Fronteras Alternativas: Queer Latina/o Visabilities and Insergencies

Event Details

This panel discussion explores the intersections of queer and Latina/o art, aesthetics and performance through a dialogue with Dino Dinco, an artist, filmmaker and curator whose work has been exhibited internationally; Raquel Gutiérrez, a writer, performer and founder of several queer-women-of-color, community-based art and literary projects; scholar Robb Hernandez, whose dissertation focused on queer Chicano art and aesthetics in East Los Angeles; and artist Joey Terrill, a formative figure in the Chicano art movement and AIDS cultural activism. Addressing often obscured or omitted histories of queer and Latina/o cultural production in Los Angeles, the speakers will consider how such legacies affect contemporary art practice and their relation to “the archive.”

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Dino Dinco is an independent curator, filmmaker, theatre director and multidisciplinary artist. Dinco recently completed a year-long residency at Los Angeles Contemporary Exhibitions (LACE) as performance-art curator from 2011 to 2012. Dinco’s visual and curatorial work has been exhibited in solo exhibitions in Paris, Los Angeles and San Francisco, as well as in group shows in London, Paris, São Paulo, Bilbao, Antwerp, Hasselt (Belgium), Mexicali, New York and Hamburg. Images from his photographic series Chico were featured at Salon Paris Photo at the Louvre. His work has appeared in publications such as Artillery, i-D (UK), Revista Espacio (Mexico) and Vogue Brasil (Brazil). His experimental short play Real Women Have Periods was presented at REDCAT, and his award-winning short film El Abuelo premiered at the Tate Modern in London. In 2011, he completed his first feature-length documentary, Homeboy, which profiles gay Latino men who were in gangs. (Vimeo)

Raquel Gutiérrez cut her teeth on Los Angeles performance art when she interned and house managed at Highways Performance Space in the year 2000. Raquel is a performance writer, playwright and cultural organizer who has studied in university settings and performed in a variety of locations, like the Salvadoran countryside, cabarets, galleries, San Antonio, universities and Pico-Union. Gutiérrez cofounded the performance ensemble Butchlalis de Panochtitlan (BdP), a community-based and activist-minded group aimed at creating a visual vernacular around queer Latinidad in Los Angeles. She has published work in Ambientes: New Queer Latino Writing, LA Weekly, make/shift, Journal of Chicana/Latina Studies and Izote Vos: Salvadoran American Literary and Visual Art. Currently, Gutiérrez is in the community scholars program through the UCLA School of Urban Planning and is the manager of community partnerships for Cornerstone Theater Company, a leader in community-based theatre-making in the United States. (Blog)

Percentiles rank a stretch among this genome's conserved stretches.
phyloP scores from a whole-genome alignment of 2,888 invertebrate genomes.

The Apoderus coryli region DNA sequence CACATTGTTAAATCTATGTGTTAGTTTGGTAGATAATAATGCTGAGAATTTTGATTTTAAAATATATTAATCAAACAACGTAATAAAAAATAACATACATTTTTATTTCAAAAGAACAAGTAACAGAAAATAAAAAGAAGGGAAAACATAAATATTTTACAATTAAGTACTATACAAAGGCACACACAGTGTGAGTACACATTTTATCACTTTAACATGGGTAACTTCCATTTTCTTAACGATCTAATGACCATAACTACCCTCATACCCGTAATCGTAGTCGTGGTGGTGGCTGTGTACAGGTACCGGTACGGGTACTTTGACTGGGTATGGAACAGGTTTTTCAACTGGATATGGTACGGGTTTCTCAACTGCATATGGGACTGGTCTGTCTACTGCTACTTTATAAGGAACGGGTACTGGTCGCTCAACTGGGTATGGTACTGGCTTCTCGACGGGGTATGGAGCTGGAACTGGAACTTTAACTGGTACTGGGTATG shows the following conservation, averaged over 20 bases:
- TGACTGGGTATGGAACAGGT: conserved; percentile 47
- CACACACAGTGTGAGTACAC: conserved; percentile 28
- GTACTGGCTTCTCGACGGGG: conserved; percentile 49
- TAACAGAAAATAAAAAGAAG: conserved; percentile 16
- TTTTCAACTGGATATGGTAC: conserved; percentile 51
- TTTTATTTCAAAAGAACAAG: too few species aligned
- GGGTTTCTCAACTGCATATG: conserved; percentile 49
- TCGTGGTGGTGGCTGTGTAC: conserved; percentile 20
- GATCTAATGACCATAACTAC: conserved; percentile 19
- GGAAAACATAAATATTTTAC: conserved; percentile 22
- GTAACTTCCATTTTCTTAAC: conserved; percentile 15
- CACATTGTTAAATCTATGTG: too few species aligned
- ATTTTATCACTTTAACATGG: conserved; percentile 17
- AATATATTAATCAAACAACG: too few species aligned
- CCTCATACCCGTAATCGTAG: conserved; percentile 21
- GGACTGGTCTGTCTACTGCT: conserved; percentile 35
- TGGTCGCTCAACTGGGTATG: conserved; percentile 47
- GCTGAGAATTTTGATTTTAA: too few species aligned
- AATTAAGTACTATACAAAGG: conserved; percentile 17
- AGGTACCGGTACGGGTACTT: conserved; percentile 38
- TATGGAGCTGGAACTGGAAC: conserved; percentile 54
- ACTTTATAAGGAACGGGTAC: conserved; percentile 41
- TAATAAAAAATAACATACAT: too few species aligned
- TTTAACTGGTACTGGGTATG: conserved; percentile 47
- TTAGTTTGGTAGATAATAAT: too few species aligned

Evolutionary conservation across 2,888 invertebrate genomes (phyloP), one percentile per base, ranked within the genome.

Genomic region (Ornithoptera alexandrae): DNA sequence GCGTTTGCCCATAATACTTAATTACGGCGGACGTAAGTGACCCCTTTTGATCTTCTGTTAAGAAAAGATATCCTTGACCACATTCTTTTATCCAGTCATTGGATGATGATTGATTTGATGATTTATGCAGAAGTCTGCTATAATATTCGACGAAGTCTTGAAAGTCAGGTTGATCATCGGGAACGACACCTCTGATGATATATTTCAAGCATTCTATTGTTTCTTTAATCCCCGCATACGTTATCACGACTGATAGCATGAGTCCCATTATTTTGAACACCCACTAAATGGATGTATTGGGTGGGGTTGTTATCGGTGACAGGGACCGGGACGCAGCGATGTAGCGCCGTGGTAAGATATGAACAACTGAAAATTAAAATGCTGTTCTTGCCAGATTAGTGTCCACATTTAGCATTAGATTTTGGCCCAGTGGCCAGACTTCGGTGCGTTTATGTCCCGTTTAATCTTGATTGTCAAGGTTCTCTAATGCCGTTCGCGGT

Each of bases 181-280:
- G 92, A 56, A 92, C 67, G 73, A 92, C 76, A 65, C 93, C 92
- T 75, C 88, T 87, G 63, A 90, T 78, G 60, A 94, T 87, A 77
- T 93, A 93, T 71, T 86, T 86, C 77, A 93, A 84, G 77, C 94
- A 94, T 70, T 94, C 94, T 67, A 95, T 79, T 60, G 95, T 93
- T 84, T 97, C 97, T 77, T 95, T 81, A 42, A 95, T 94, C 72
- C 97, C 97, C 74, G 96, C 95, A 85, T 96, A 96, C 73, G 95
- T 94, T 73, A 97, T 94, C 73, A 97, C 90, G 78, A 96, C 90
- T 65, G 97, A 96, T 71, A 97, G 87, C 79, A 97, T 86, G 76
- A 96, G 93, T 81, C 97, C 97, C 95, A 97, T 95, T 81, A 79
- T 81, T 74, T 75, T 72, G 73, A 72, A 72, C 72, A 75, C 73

Robb Hernandez is the Carlos E. Castañeda Postdoctoral Fellow in the Center for Mexican American Studies at the University of Texas at Austin, where he is revising his manuscript on the queer visual aesthetics of the Chicano avant-garde in East Los Angeles. He received his PhD from the Department of American Studies at the University of Maryland, College Park, where he cofounded the first U.S. Latina/o studies program in the mid-Atlantic and coordinated the Latino museum studies program for the Smithsonian Latino Center. His book The Fire of Life: The Robert Legorreta—Cyclona Collection, 1962–2002 was published by the UCLA Chicano Studies Research Center Press and earned an International Latino Book Award in 2010. His work has appeared in Aztlán: A Journal of Chicano Studies, Collections: A Journal for Museum and Archives Professionals and Mixed Race Hollywood.

Joey Terrill is a formative figure in the Chicano art movement and AIDS cultural activism and is a former board member of VIVA!, the first gay and lesbian Latino art organization in Los Angeles. Born in 1955 and raised in Highland Park, Terrill has been influenced by sources as diverse as pop art, Mexican retablos, twentieth-century painters ranging from Romaine Brooks to Frida Kahlo and the energy, politics and creative synergy of Chicano and queer art circles in Los Angeles. Over the last 30 years, Terrill has created seminal portraits of everyday queer life in the barrios. His work has been included in such exhibitions as Gronk and Joey at Score Bar (1984), Alex Donis/Joey Terrill: Two Points of View at Echo Park Gallery (1991) and, most recently, Asco: Elite of the Obscure, A Retrospective, 1972–1987 at the Los Angeles County Museum of Art (2011). (Official website)


Presented by Visions and Voices: The USC Arts & Humanities Initiative. Organized by ONE Archives at the USC Libraries.

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